September Migration

When the season offers the initial cool northern breezes, teal begin their September migration. When we typically imagine hunting ducks, the thoughts of frozen fingers, numb toes, and icy waters flood our minds. However, an early season teal hunt is often a short sleeve endeavor bringing flurries of mosquitos and free-flowing perspiration. While the arrival and locations of teal are dictated by the local habitat and weather conditions, take advantage of the hunting opportunities these aerial acrobats offer when they hit your area.

They key to scoring during teal season is productive scouting. Teal will literally appear today and disappear tomorrow. They are easily affected by even the slightest weather change. When the first cool fronts begin pushing south, flights of teal will start showing up. Teal prefer to feed on shallow water invertebrates, aquatic vegetation, and flooded crops. Focus your scouting efforts in locations that offer any of these elements. At dawn, watch for teal working around feeding areas. When you locate a good concentration of teal, hunt that location the following morning. Sloughs and swamps with open water area prime locations for teal as they typically offer a tremendous amount of shallow vegetation.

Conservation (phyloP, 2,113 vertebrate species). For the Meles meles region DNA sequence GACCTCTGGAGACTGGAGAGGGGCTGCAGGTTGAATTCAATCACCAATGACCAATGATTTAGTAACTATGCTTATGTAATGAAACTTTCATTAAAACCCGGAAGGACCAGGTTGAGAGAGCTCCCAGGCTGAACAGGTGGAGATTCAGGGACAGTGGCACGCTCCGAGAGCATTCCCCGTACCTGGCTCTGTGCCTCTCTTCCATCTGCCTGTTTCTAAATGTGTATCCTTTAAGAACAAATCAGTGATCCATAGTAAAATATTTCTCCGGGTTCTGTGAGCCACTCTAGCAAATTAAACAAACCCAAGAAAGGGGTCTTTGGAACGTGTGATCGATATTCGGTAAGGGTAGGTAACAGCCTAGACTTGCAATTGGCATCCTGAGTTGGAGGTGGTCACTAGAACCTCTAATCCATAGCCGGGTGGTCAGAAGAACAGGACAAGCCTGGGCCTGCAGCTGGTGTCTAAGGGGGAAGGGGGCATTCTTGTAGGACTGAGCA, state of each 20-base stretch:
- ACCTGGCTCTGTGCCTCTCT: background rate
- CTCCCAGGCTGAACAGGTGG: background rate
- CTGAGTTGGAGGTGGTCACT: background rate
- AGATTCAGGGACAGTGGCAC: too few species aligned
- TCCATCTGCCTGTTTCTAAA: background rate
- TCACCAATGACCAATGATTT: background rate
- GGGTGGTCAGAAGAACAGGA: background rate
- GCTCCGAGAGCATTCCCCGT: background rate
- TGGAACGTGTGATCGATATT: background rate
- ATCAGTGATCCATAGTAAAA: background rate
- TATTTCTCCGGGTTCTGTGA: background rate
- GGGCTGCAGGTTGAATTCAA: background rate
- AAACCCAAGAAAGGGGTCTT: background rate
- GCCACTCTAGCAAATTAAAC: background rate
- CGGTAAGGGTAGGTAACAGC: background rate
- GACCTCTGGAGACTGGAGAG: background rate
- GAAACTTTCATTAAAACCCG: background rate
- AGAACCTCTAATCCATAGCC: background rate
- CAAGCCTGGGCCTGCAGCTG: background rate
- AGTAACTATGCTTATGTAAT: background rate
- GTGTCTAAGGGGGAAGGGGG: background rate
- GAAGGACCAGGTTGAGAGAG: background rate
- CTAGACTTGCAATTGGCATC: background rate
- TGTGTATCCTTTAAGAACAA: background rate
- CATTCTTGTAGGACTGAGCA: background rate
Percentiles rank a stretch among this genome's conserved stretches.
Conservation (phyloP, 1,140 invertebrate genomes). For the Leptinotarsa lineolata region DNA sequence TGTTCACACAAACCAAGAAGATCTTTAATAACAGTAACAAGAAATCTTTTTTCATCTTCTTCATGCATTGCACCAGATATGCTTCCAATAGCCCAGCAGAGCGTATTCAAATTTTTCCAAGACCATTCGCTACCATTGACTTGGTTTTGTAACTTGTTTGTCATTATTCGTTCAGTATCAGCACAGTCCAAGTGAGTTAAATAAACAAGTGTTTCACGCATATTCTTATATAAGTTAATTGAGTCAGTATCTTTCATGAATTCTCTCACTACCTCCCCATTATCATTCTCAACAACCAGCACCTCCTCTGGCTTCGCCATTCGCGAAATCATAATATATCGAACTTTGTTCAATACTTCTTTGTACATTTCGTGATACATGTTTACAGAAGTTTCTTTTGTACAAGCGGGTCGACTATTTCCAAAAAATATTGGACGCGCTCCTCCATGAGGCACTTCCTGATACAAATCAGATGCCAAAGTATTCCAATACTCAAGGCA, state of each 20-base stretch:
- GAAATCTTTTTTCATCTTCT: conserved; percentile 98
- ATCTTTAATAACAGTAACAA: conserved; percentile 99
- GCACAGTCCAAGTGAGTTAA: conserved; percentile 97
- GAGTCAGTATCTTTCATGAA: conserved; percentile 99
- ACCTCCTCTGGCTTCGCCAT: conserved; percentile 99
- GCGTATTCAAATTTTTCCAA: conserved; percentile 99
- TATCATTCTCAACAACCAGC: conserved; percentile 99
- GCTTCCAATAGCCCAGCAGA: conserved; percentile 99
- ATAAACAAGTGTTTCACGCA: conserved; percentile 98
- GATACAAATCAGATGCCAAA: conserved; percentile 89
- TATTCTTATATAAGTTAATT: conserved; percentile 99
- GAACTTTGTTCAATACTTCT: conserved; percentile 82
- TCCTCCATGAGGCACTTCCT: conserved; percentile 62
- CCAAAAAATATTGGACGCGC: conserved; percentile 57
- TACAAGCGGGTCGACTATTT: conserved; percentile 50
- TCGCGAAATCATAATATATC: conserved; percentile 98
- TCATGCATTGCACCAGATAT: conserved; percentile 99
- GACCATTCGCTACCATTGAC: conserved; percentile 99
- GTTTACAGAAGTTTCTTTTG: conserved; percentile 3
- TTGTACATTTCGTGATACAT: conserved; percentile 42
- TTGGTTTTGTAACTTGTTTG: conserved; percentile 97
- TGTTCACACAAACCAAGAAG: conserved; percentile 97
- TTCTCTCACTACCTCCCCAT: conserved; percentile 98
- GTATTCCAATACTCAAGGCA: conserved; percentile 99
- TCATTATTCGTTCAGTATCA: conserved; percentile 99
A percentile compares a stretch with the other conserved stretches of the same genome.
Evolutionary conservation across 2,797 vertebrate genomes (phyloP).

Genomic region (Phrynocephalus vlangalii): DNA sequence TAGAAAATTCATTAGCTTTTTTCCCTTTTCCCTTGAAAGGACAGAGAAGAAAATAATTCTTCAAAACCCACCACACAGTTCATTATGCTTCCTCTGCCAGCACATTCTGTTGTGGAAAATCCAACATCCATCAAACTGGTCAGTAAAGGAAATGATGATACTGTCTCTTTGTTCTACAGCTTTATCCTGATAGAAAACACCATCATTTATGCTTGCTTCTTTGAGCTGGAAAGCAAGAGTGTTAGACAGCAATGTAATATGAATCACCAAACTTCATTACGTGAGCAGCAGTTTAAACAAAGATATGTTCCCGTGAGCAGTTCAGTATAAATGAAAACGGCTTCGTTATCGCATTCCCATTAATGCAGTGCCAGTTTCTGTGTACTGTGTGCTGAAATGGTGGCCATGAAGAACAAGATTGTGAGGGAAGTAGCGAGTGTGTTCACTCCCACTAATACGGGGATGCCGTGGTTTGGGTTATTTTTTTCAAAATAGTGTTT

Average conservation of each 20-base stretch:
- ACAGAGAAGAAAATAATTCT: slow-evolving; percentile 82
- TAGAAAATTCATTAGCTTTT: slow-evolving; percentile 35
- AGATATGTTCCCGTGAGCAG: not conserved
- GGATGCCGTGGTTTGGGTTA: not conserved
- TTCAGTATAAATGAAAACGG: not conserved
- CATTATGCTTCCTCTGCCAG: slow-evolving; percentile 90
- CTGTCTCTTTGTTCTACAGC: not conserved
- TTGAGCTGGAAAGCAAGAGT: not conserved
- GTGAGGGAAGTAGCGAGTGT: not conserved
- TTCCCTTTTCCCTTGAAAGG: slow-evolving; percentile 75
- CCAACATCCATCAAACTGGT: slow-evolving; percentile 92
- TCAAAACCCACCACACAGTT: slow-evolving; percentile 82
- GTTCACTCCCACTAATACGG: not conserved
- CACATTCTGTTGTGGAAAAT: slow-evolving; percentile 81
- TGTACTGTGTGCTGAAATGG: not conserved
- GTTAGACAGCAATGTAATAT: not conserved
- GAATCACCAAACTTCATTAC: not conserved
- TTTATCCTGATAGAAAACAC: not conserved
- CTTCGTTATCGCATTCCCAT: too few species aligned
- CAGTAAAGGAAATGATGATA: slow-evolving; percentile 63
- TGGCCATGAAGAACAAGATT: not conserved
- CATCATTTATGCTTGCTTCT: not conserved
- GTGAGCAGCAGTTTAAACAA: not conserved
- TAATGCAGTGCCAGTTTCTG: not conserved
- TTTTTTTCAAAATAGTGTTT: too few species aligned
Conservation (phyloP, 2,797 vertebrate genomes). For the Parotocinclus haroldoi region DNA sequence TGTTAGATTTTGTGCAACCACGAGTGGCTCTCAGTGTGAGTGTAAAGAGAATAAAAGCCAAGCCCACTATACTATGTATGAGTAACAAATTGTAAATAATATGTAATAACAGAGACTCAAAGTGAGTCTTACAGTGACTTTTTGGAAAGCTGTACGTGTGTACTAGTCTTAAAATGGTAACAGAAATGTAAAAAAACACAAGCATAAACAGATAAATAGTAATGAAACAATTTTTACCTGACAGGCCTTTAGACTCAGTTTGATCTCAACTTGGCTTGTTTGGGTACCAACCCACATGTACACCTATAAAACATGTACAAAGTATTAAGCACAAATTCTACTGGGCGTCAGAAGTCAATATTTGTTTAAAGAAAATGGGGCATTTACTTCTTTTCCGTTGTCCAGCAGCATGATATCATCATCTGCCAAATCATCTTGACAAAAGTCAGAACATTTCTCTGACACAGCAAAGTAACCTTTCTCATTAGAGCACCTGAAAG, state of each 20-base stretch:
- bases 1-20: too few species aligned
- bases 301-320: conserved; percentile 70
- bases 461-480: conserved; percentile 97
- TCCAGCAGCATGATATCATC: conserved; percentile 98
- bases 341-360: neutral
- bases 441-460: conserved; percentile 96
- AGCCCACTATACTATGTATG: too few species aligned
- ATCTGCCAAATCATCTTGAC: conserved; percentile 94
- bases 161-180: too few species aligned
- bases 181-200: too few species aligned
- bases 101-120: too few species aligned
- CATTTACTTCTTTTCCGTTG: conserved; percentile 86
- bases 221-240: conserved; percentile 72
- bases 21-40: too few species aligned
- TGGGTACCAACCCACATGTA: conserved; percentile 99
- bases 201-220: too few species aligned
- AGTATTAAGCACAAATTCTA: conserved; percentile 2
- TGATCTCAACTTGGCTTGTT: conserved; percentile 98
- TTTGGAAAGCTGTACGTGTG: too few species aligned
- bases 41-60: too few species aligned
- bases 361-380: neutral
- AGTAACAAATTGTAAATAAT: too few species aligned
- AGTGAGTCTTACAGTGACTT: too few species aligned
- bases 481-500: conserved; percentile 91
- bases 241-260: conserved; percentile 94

During the September teal season, the birds are still sporting their summer plumage, which resembles the plumage of a mallard hen. As a result, mallard hen decoys work extremely well and appear as a magnum teal decoy.

Teal are often very trusting and will decoy extremely well. They also have a strong attraction to motion decoys. Locating the ideal location and creating an attractive decoy spread is usually all that is needed to burn through boxes of shells. Along with the willingness of teal to decoy, they also respond to well to calling. A blue-winged teal hen makes a call resembling that of a mallard hen. The differences in the call of the teal hen are a faster cadence, lower volume, and higher pitch. Do not forget to add even more confidence to your calling by mixing in teal drake whistles.

In most cases, teal offer fast, in-your-face action. To capitalize on this, you should opt for a more open choke tube, such as an improved skeet, improved cylinder, or modified choke tube. Even though their small size makes them appear easy to kill, teal can be tough to take down. For starters, they do not float into range in a graceful vee formation. Rather, they appear as a mass of fired-up hornets. Their speed and kamikaze style maneuvers can leave hunters with a pile of empty hulls and the embarrassment of poor shooting. Relax and make your shots count.

Hunting teal in September is a mainstay of duck hunting tradition. Although teal hunting can require some specialized tactics, minimal equipment is necessary to enjoy the sport. If you have the chance to hunt September teal, take advantage of the opportunity and capitalize on some outstanding hunting. Start your waterfowl season in a great way by chasing these bonus ducks.